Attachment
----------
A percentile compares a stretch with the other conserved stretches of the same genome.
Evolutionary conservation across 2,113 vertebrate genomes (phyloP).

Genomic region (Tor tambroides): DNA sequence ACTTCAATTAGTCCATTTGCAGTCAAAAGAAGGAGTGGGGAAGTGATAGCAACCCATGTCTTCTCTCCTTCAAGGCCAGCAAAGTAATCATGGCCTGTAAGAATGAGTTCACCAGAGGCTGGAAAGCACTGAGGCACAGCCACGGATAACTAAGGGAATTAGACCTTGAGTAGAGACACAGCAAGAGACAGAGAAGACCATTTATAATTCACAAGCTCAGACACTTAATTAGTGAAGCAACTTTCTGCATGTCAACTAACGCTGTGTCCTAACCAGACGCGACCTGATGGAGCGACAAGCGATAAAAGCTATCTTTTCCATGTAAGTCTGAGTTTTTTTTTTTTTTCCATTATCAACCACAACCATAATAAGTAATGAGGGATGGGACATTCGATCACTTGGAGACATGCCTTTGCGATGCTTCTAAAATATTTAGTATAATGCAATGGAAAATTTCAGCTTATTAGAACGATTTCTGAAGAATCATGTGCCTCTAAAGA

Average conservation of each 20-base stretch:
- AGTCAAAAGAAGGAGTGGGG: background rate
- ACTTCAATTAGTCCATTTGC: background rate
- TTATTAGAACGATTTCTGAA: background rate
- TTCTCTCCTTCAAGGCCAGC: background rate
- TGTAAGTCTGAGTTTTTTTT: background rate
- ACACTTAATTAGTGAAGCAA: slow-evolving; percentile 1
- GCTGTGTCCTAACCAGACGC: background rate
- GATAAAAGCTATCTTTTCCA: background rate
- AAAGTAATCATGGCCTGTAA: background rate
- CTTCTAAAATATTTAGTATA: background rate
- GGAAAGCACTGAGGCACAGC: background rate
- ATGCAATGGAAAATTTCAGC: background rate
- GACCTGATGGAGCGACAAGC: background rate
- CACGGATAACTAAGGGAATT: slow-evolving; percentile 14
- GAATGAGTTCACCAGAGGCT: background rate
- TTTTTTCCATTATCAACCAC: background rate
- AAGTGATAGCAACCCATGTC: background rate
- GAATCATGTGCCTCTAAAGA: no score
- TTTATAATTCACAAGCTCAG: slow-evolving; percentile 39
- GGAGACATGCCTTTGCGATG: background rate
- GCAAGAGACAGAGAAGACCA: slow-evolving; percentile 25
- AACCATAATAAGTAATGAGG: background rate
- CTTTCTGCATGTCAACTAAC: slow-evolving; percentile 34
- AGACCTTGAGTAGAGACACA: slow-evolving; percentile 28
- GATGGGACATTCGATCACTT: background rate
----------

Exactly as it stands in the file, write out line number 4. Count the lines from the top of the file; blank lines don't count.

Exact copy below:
Average conservation of each 20-base stretch: